Segments in this Video

Introduction: E-Life (02:24)


The United States and United Kingdom export trash to Africa, where it is cheaper to process. A resident discusses the impacts of e-waste on his people, and developed nation's responsibility to change their practices. Agbogbloshie is rated the most toxic place on Earth due to the manual recycling processes performed many of its inhabitants. The rate of technology production and disposal increases annually.

Scrap Living (02:48)

Seventy percent of electronics imported by Ghana are secondhand; 20% is junk, and sent to Agbogbloshie, where the impoverished scrap them for precious metals. Scrapyard workers describe their work and the types of wastes they process.

Disposable Technologies (02:52)

Information technology is increasing globally; in 2014, 42 million tons of e-waste was produced. Improper recycling by acid leeching and burning creates harmful toxins; a scrapyard worker describes his resulting health issues.

Environmental Research (03:53)

A researcher at the Ghana Atomic Energy Commission describes his motivations for going into e-waste research; as a teacher, he received junk computers as school donations. A toxicologist tours a scrapyard, noting manual disassembly and unsafe conditions; recycler injury rates are high.

E-Recycling (03:15)

Technology components are getting smaller; a scientist disassembles an older cell phone to show the involved process of obtaining its gold. He explains the limitations and costs of proper e-recycling.

Identifying Toxins (03:47)

Scrapyard workers burn wires to obtain copper while researchers obtain soil samples; they prepare and test them for toxic heavy metals. The resident scientist describes precautions taken after visiting Agbogbloshie to avoid cross contamination at his home.

E-Waste Policy (06:50)

The Basel Convention is an environmental treaty authored by developing countries to control hazardous waste from rich nations; the United States generates the most garbage per capita in the world, but will not ratify the legislation. A researcher disables a monitor and installs it with a tracking device; 200 trackers have been deployed to identify illegal dumping practices. Jim Puckett explains the system following e-waste as it reaches rural China; the problem is not exclusive to Ghana.

Biological Effects (04:42)

All five elements tested for in Agbogbloshie soil were present, and harmful to health; an epidemiologist explains his studies and confirms the effects of exposure to the chemicals. Residents explain the economic motivators for working under toxic conditions.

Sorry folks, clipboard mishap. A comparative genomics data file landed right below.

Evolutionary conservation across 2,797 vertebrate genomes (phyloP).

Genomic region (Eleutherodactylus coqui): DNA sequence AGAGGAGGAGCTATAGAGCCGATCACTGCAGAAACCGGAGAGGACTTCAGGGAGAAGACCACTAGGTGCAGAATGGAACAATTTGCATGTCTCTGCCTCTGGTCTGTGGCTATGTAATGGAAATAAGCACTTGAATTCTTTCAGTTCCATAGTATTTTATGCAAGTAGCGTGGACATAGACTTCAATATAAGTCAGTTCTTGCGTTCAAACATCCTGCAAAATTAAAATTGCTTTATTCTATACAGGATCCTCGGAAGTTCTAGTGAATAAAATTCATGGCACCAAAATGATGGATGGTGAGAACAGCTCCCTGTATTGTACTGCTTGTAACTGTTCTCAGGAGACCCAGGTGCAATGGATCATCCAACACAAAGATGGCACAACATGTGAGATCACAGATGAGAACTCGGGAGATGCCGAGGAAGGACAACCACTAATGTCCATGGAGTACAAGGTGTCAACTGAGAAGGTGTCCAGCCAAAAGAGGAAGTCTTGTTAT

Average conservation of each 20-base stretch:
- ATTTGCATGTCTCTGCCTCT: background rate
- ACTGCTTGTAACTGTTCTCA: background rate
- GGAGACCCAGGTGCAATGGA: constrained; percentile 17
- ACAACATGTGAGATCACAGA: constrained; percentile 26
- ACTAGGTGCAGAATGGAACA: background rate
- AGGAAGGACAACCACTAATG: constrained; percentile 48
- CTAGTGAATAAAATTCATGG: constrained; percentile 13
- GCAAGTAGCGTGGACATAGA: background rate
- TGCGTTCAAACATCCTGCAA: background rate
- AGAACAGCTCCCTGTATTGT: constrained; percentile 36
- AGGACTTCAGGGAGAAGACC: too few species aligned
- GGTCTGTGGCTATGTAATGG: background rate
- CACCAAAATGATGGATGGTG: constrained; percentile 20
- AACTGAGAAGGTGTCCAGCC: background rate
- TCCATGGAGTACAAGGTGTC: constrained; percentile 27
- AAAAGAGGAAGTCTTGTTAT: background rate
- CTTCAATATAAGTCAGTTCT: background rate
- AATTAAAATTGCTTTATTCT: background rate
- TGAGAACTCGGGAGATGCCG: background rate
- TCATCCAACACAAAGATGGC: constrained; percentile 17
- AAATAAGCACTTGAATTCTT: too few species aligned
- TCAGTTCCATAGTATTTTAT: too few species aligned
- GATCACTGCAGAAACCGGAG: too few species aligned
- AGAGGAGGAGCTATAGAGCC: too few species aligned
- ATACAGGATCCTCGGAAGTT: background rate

Subverting International Law (05:47)

Agbogbloshie receives most e-waste from the United Kingdom, which has not ratified the Basel Convention and illegally exports 100,000 tons annually. A Ghana electronics dealer explains the process of finding sellable materials from malfunctioning imports. E-life tracks four broken monitors, disposing them at recycling centers in London; one makes it to Lapaz district, a market for used European goods; Ghanaians are poor and buy mostly secondhand materials.

Accepting Responsibility (04:45)

The lack of recycling infrastructure prevents e-waste from being properly processed in developing countries. A resident researcher discusses the duty of manufacturers and waste producers to correctly dispose of hazardous materials and cease poisoning Africans. A Dell representative explains the problem of consumption in the United States, and the company's plans for recycling.

Real Solutions (07:14)

Recycling is complex, expensive and creates waste; consumers rarely include product disposal in their purchasing decisions. A circular economy is restorative; IFIXIT and Fairphone representatives explain their company's roles in reducing e-waste through education and changes in product manufacturing.

Global Consumption (02:20)

Consumption and waste is globally increasing; Agbogbloshie needs a solution to its toxic e-waste problem, and for manufacturers to take responsibility for their own pollution and designs. A resident researcher discusses Ghana and the global system of conservation, and humanity's future.

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Technology has truly revolutionized the ways in which we interact with the world, but what happened to your old phone when you upgraded? Where did your broken computer or television end up? Electronic waste is one of the fastest growing environmental threats of the 21st century. This documentary follows the path of discarded electronics. It reveals the illegal trade in discarded technology, tracking it to toxic scrapyards around the world, and exposing the detrimental effects it has on the environment and the people who dismantle our waste in unsafe conditions. Through interviews with those on the frontlines, the film also discovers some remarkable people and companies trying to change the way we think about electronics, and how we consume technology.

Length: 53 minutes

Item#: BVL165469

ISBN: 978-1-64481-276-1

Copyright date: ©2017

Closed Captioned

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